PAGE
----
Orthopedic surgeon reviewing x-ray prior to surgery

How do you become an orthopedic surgeon?  

As with all surgical specializations, becoming an orthopedic surgeon requires a substantial amount of education and training. After obtaining your bachelor’s degree, you’ll need to graduate from a four-year medical school, pass each portion of the United States Medical Licensing Examination (USMLE), and secure a medical residency.  

Because postgraduate programs for orthopedic surgery are incredibly competitive, you’ll need to work hard to secure strong USMLE scores and make a good impression during your residency interviews 

Dr. Ochiai recommends making a pointed effort to evolve your exposure to orthopedic medicine before you even reach residency. Students interested in this field should do everything they can to secure elective clinical rotations in orthopedics during their third year. It’s also a good idea to try to find a physician in the field who you can shadow when you’re still in the early stages of medical school.  

“Orthopedic surgery is traditionally very hard to match in,” Dr. Ochiai explains. “So knowing that this is a field you want to get into early allows for more time to prepare and maximize your chances.” 

While they aren’t required to, many orthopedic surgeons continue their training after completing their initial residency. You can subspecialize by completing a fellowship accredited by the Accreditation Council for Graduate Medical Education (ACGME).  

These orthopedic surgeon specialties include:  

  • Adult reconstructive surgery 
  • Foot and ankle surgery 
  • Hand surgery 
  • Musculoskeletal oncology 
  • Orthopedic sports medicine 
  • Orthopedic surgery of the spine 
  • Orthopedic trauma 
  • Pediatric orthopedic surgery 

The list also includes shoulder and elbow surgery, which is accredited under either orthopedic sports medicine or adult reconstructive surgery.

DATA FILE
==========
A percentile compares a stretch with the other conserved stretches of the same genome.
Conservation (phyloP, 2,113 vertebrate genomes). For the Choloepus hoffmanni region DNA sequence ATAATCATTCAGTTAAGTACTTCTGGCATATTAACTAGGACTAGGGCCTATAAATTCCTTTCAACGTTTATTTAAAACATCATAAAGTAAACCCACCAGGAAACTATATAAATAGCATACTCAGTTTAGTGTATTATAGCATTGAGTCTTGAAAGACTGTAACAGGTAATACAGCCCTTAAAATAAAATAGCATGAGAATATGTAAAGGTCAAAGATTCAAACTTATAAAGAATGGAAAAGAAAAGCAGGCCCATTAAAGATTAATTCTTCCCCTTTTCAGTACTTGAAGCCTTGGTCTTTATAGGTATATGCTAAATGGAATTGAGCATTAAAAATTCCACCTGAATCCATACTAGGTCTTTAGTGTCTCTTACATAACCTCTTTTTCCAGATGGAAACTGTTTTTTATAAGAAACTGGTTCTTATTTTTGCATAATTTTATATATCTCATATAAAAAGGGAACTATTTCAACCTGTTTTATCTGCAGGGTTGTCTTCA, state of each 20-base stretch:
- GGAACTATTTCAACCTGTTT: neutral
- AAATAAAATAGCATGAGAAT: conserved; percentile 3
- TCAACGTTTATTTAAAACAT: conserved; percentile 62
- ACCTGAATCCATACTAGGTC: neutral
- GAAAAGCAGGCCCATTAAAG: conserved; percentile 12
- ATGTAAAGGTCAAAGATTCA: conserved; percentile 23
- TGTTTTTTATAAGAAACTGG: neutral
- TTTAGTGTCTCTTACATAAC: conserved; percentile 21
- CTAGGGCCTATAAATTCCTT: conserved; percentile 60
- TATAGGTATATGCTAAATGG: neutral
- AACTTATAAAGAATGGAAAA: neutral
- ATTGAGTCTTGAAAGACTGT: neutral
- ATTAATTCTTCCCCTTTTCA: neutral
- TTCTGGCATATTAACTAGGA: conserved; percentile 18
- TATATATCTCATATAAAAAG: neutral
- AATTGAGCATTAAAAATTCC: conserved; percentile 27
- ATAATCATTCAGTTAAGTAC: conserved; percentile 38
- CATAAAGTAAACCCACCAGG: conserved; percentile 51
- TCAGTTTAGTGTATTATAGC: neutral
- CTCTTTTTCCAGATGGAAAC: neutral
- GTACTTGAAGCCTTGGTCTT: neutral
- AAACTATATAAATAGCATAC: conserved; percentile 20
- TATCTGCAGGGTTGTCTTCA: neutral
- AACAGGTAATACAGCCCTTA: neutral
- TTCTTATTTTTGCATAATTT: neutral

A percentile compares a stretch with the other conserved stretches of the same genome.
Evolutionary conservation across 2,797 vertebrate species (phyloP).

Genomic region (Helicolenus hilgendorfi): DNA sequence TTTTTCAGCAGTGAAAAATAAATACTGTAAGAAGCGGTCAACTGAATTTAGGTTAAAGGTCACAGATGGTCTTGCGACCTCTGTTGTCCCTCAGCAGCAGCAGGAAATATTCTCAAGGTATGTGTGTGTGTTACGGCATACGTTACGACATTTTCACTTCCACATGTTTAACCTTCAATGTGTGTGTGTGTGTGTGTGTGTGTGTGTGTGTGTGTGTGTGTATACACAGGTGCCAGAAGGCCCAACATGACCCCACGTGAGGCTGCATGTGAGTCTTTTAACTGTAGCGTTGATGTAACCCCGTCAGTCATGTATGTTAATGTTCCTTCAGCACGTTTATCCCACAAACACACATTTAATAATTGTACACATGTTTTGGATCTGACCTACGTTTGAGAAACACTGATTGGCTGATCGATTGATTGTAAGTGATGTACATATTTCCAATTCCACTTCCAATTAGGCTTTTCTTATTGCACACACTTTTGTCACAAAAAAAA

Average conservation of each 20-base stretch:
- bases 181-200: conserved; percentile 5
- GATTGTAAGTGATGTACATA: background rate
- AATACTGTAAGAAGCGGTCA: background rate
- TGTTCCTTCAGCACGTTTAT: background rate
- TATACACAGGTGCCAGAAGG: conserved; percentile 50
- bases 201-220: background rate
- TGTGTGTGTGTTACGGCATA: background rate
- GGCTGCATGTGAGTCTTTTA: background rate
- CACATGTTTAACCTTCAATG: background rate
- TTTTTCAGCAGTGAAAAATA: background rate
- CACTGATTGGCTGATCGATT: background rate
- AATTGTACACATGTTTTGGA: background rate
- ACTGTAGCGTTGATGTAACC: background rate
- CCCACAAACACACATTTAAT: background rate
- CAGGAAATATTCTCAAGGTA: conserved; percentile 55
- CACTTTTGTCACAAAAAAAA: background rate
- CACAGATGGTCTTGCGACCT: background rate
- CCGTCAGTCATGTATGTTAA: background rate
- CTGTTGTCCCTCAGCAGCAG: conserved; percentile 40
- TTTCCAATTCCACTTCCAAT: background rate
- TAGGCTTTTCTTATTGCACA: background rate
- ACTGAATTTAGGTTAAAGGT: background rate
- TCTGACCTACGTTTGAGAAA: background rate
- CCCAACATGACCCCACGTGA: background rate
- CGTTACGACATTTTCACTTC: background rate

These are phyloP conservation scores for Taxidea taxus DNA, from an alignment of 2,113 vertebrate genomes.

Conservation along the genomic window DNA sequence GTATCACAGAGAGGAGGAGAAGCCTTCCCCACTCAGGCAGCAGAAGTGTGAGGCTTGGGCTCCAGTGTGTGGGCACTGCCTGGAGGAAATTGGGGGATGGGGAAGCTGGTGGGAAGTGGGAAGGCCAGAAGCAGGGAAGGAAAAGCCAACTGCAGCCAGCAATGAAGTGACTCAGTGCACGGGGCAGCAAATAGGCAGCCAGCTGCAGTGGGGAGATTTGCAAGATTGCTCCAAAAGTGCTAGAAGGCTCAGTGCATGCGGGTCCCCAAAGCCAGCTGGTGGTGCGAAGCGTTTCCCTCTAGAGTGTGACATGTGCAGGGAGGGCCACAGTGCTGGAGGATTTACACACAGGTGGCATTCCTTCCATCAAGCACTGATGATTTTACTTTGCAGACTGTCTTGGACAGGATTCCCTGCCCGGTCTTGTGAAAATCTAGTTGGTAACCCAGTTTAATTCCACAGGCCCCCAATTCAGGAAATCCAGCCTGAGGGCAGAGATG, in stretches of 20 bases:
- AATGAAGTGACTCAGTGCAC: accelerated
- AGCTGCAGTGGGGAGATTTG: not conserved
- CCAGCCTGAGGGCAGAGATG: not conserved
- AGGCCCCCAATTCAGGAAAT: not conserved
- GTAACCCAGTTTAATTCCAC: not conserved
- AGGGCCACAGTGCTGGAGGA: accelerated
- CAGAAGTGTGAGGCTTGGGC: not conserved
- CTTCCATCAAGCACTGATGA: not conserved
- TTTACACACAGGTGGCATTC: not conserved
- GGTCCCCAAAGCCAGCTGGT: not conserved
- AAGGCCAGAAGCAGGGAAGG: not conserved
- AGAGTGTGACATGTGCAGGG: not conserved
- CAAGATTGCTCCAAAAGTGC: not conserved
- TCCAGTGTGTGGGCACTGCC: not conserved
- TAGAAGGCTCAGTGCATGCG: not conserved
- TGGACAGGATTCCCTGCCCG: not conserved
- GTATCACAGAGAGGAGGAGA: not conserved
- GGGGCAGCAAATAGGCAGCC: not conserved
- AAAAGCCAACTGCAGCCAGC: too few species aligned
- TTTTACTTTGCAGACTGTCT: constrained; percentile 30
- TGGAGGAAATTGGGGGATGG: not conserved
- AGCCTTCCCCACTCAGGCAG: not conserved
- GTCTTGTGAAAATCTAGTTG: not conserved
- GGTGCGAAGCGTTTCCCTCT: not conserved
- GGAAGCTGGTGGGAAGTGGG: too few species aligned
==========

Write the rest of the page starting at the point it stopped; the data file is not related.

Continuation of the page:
Group of physician performing orthopedic surgery

How much do orthopedic surgeons make?  

Generally speaking, specialists can expect to earn a higher salary than primary care physicians. This is particularly true of orthopedic surgeons. The most recent compensation report from Medscape shows that they’re among the top earners among all physicians, earning an average annual salary of $511,000 in 2021.   

Like other medical doctors, orthopedic surgeons should also expect plenty of employment opportunities in the future. The greatest need for doctors is in the primary care space, but there’s a shortage of surgeons across the US as well. The Association of American Medical Colleges (AAMC) has predicted a shortage of 14,300 to 23,400 surgical specialists by 2032. This will likely result in ample job opportunities for future orthopedic surgeons. 

Begin your path toward this cutting-edge surgical specialty 

So, what does an orthopedic surgeon do? These physicians dedicate their careers to helping people feel better, move more easily, and comfortably maintain active lifestyles. From intricate surgeries to the equally important work that takes place outside the OR, working in orthopedic surgery is as rewarding as it is challenging.  

If you’re curious about the possibility of improving patients’ lives by becoming an orthopedic surgeon, you’ll want to start by building a solid foundation for your medical training—and attending the right medical school can have a huge impact on that.  

Learn more about how you can set yourself up for success by reviewing our article “How to Choose a Medical School: 8 Things to Evaluate Before Accepting.”  


Ready to start your medical school journey?

Are you considering St. George’s University Medical School? If you need any more convincing, just reach out to some graduates or current students. They’re happy to tell you what their experiences were like.

If you feel like SGU could be the right medical school for you, take the next step. Continue your research by visiting our request information page.


*This article was originally published in 2019. It has since been updated to include information relevant to 2022. 


April 17, 2022